Raese has described Baber's philosophy as socialist.
Baber, however, said he believes in traditional West Virginia Democratic values.
"Anyone who remembers what a Democrat really is in West Virginia, that's what I am," he said. "I represent what Democrats used to be in West Virginia."
That includes support for universal health care, education, veterans' health care, opposition to the Iraq and Afghanistan wars, and supporting a repeal of the Citizens United U.S. Supreme Court decision.
Baber also does not like the mountaintop removal method of coal mining. But he wanted to make clear he was not "anti-coal."
He said he favors developing a "long-term plan" for a region that may only have 15 years of coal left to extract.
"All I'm saying is, let's start to think about a plan and not throw people out on the street, but give them some long-term jobs," Baber said.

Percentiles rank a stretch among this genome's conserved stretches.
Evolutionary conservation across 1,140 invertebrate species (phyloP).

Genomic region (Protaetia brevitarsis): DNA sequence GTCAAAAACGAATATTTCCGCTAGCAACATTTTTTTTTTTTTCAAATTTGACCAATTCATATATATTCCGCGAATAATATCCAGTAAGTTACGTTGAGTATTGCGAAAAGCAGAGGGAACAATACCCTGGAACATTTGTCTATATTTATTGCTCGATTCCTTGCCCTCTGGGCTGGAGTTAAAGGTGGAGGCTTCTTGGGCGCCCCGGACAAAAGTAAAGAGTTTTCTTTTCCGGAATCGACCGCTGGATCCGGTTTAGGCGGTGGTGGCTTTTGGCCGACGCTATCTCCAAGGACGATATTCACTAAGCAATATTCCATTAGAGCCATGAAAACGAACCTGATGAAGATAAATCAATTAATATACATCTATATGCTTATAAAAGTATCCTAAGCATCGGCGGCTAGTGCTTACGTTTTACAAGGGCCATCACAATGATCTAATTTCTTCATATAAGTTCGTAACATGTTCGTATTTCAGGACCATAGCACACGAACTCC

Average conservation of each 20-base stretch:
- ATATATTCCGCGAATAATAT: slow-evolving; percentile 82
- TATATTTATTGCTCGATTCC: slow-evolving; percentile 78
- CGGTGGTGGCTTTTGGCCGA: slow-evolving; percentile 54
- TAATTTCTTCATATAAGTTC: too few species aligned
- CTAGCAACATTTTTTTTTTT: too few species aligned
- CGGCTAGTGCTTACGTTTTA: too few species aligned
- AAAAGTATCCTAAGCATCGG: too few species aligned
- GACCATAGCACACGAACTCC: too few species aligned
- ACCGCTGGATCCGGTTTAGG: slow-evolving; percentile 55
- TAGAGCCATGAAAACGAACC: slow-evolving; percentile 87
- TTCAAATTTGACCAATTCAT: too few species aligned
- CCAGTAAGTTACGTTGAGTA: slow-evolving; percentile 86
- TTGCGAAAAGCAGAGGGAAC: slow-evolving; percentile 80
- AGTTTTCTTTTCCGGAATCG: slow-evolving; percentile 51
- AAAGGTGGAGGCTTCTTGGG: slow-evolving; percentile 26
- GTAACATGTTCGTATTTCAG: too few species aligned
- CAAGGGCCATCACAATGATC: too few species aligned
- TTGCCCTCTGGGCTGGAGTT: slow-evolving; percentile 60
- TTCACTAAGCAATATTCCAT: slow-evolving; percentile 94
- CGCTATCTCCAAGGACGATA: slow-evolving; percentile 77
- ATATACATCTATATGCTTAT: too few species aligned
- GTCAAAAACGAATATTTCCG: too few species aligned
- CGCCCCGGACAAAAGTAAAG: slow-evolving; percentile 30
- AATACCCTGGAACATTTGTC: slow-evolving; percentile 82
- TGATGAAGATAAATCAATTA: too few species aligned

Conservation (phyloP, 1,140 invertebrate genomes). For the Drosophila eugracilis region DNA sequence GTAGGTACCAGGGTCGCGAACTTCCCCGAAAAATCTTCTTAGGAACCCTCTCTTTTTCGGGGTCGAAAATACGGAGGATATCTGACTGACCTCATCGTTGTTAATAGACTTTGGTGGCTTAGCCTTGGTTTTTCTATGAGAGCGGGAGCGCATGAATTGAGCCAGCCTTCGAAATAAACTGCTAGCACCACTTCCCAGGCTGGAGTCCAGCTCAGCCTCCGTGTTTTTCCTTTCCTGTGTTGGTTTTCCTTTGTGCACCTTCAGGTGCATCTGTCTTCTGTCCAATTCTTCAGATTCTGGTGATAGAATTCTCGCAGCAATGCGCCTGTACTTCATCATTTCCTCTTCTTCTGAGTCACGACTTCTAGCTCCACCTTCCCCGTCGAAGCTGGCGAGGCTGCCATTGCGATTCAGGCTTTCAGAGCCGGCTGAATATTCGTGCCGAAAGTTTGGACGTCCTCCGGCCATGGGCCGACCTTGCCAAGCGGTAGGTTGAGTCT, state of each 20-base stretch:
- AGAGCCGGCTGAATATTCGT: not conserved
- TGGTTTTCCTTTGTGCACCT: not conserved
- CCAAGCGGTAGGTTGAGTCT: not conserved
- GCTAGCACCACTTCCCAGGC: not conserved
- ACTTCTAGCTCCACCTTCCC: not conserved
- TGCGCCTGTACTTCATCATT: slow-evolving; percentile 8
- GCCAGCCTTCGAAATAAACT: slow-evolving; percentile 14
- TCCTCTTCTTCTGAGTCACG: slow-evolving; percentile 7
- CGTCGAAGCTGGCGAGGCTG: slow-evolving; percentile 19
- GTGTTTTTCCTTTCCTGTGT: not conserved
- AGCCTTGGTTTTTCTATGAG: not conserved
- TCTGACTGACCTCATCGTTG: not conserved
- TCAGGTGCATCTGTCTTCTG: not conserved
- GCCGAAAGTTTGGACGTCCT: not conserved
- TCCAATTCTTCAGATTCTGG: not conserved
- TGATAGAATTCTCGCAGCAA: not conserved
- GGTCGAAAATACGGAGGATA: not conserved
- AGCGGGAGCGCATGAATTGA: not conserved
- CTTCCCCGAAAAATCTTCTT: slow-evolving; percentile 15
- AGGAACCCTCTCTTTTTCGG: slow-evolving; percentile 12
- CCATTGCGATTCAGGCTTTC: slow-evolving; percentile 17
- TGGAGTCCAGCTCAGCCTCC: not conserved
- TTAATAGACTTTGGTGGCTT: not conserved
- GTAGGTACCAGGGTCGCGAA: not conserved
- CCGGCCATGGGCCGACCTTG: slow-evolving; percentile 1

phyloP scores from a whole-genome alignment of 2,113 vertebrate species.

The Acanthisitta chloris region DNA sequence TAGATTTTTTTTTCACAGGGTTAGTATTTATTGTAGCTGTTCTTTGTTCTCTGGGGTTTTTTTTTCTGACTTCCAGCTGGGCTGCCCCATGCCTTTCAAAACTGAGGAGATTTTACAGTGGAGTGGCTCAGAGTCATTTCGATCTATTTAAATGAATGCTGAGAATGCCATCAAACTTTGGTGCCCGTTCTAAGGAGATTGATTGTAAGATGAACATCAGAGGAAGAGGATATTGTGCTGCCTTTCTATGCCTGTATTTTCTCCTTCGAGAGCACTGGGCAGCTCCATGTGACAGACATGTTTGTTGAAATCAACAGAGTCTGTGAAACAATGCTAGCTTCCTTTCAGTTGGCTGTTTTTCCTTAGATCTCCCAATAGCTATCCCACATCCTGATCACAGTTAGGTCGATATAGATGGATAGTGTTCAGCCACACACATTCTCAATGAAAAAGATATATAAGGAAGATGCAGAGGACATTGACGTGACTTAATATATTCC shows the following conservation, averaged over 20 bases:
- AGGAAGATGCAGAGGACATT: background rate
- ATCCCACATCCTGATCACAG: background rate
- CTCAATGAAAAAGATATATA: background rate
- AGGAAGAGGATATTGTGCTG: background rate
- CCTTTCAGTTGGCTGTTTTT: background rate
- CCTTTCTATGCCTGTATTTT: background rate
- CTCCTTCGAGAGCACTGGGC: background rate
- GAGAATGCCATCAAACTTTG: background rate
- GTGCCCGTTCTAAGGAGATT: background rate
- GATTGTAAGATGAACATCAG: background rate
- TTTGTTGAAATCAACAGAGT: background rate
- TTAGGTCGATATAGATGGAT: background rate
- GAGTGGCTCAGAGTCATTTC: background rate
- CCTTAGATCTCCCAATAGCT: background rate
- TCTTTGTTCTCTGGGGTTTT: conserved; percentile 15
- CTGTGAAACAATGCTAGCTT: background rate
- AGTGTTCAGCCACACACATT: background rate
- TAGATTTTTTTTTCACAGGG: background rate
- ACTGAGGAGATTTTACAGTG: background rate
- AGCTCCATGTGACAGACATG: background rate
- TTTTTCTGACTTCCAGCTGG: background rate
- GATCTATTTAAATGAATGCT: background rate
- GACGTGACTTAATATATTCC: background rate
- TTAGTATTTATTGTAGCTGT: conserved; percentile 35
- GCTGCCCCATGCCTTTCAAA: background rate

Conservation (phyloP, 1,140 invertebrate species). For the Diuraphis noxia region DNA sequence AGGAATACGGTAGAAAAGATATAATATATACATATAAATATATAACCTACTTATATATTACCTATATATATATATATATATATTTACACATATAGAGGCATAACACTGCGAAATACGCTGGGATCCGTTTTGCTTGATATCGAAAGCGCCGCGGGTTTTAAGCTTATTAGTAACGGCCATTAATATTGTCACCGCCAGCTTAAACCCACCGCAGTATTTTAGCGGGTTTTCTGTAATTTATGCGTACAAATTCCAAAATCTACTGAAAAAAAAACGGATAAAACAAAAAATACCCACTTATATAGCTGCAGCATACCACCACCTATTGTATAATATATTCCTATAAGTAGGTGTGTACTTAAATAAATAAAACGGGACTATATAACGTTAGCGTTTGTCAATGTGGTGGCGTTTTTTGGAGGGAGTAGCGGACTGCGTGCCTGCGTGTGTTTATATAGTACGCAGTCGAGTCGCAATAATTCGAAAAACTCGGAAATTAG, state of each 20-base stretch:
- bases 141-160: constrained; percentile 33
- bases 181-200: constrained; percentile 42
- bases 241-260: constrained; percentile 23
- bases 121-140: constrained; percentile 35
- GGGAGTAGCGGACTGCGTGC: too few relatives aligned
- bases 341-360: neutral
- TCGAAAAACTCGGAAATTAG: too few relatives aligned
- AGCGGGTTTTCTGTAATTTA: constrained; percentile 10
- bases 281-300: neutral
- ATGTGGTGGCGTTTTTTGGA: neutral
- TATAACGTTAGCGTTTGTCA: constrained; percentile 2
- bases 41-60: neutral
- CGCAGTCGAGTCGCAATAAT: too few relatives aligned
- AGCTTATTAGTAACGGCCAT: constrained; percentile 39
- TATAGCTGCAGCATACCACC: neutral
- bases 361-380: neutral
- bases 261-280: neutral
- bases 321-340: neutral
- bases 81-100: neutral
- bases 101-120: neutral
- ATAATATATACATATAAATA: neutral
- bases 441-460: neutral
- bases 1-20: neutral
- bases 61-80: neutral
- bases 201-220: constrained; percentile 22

He said leaders need to put a greater focus on reclaiming old mine lands and finding a way to diversify the state's energy economy. He said that could include putting solar panel facilities on some mountaintop removal sites.
"I know it's a little out of the box and dreamy, but I will say this: Who is dreaming for southern West Virginia? Who dreamed for them 50 years ago?" Baber said.
"If someone had dreamed for them 50 years ago, southern West Virginia wouldn't be among the poorest counties in the state," he said.
Baber is an award-winning Appalachian poet as well as a Kellogg National Leadership Fellow.
At Glenville, he manages the West Virginia Veterans' Legacy Project. The project just released a book profiling state veterans, titled "Heroes Among Us."
He said the title is meant to evoke the true nature of West Virginians.
"West Virginians are such a humble people that our heroes tend to remain hidden amongst us," he said. "To me, that's one of the most amazing things about West Virginia - I just love that about West Virginians - we are so sweet, unpretentious and kind."
Baber compared himself and his candidacy to that of Jimmy Stewart's character in Frank Capra's 1939 film "Mr. Smith Goes to Washington."
"If you want to vote for someone who understands you, is like you, cares about you and doesn't owe anyone anything, vote for me," Baber said. "Send Mr. Smith to Washington."